Thursday, June 4, 2020

Comments by YouKidsNever

Showing 5 of 5 comments.

  • I agree – there is a vast difference between spanking and “pushing, grabbing, shoving, slapping and hitting” – I was spanked (in a legitimate fashion) but also “illegitimately” – ambushed from behind doors when I was observed misbehaving outdoors; also slapped, and even kicked – but I have to say that virtually none of that had the impact on me that the emotional abuse did.

  • There is also the mistaken notion that we can do nothing about all these feelings (including depression) ourselves (there are a lot of things we can do to help ourselves recover – I didn’t start getting better until I got off the pills, facing my problems and dealing differently with them and choosing to think differently).
    There’s also the mistaken notion there’s something “abnormal” about all these feelings (including depression). In order for there to be an “abnormal” there needs to be a description of “normal” – and I have yet to see one.
    I have seen some apparently real “mental illness” – I’ve known several psychiatrists that suffered from psychosis and God complexes. They thought they could read their patient’s mind and tell their patient their reality was a figment of their imagination when it was very real – and the psychiatrist had evidence it did. One example would be a doctor telling a rape patient “It didn’t happen” even with overwhelming evidence to the contrary. Sadly, it happens a lot of the time with psychiatrists. There is absolutely no way for them to “diagnose” a person’s “mental illness” – nor to tell if what a person is going through is a result of trauma or psychosis – and it is devastating when the assumption of psychosis is made.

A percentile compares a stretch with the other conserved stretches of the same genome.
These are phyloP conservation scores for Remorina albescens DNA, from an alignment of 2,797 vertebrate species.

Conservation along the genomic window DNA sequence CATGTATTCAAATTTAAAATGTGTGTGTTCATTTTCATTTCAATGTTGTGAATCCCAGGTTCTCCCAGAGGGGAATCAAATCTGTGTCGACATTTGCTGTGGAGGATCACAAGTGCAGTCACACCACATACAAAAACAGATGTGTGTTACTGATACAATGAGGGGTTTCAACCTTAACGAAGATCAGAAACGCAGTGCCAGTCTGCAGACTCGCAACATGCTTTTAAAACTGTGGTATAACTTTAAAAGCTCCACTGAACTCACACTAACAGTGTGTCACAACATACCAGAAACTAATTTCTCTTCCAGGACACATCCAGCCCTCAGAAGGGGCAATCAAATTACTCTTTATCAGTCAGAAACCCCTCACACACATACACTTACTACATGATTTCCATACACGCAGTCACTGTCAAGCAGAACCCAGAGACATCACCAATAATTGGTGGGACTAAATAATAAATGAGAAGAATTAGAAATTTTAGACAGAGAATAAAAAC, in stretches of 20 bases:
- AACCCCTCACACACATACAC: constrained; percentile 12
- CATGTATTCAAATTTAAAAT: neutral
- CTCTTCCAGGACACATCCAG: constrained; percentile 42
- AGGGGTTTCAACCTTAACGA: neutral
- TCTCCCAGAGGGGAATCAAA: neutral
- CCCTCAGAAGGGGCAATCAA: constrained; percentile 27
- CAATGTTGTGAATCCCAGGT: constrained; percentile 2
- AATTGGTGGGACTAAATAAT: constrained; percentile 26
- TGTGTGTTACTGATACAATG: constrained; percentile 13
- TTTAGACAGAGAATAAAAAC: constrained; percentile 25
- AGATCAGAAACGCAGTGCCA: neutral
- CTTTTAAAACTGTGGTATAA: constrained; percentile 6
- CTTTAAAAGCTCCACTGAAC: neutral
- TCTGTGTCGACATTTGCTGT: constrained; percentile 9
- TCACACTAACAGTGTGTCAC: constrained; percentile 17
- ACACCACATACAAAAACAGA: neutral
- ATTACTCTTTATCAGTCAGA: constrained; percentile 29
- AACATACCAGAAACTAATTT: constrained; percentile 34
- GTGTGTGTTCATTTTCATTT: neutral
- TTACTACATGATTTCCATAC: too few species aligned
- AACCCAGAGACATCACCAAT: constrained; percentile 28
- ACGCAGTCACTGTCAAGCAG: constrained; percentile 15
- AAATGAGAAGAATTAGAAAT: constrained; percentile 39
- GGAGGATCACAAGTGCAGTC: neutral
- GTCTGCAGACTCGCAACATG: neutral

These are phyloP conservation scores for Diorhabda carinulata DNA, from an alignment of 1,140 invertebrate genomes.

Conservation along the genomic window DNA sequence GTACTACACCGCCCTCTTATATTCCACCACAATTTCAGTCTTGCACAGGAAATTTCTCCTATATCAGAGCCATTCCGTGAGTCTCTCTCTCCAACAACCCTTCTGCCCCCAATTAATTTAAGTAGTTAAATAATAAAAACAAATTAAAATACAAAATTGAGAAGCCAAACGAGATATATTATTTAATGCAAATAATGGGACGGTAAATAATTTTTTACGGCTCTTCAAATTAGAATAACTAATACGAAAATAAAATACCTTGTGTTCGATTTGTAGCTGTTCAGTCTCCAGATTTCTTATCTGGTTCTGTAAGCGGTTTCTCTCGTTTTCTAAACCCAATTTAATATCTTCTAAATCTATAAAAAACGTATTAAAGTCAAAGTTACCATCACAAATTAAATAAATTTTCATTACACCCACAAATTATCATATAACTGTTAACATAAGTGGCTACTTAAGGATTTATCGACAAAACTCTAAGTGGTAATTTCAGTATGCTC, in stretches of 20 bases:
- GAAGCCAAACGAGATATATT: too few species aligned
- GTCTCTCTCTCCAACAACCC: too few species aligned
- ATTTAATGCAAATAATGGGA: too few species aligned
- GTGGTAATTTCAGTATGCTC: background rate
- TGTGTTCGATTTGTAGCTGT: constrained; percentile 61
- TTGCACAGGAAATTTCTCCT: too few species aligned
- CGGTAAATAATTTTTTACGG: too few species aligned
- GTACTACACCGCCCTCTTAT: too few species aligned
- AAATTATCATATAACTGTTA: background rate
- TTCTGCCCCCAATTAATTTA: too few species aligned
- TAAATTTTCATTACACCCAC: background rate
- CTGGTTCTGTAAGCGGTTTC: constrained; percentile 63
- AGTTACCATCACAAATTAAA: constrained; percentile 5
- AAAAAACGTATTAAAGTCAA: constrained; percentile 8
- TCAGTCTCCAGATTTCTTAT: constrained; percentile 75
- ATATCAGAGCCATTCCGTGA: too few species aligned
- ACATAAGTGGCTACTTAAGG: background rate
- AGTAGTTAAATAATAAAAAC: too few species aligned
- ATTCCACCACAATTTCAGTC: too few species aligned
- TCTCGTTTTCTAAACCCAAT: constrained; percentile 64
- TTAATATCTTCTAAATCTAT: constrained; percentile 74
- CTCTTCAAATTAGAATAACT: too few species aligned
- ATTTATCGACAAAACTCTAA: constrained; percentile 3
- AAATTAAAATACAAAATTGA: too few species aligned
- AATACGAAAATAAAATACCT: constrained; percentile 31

• Maybe I’m misunderstanding the article, but I have a question: Are we then to let our emotions rule? I think not – our emotions definitely mean something, and we do need to process them – but we certainly cannot allow our thoughts and actions to be determined by our emotions. We can change those thoughts and minimize emotions that drag us down by dealing with them responsibly. I also believe the reverse of what the article states – it is our thoughts that determine our emotions.

  • These drugs do not discriminate when it comes to brain damage; they cause brain and body damage no matter the “why” one takes them. You have kids dying of heart disease at 14 having the same damage as someone who has been on ecstasy. (http://www.ritalindeath.com/)

    School officials forbid “speed” while at the same time pushing it – one has to wonder about how educated they are if they don’t realize how crazy this is. Kids need to be taught to regulate their behavior – the answer is not in a pill.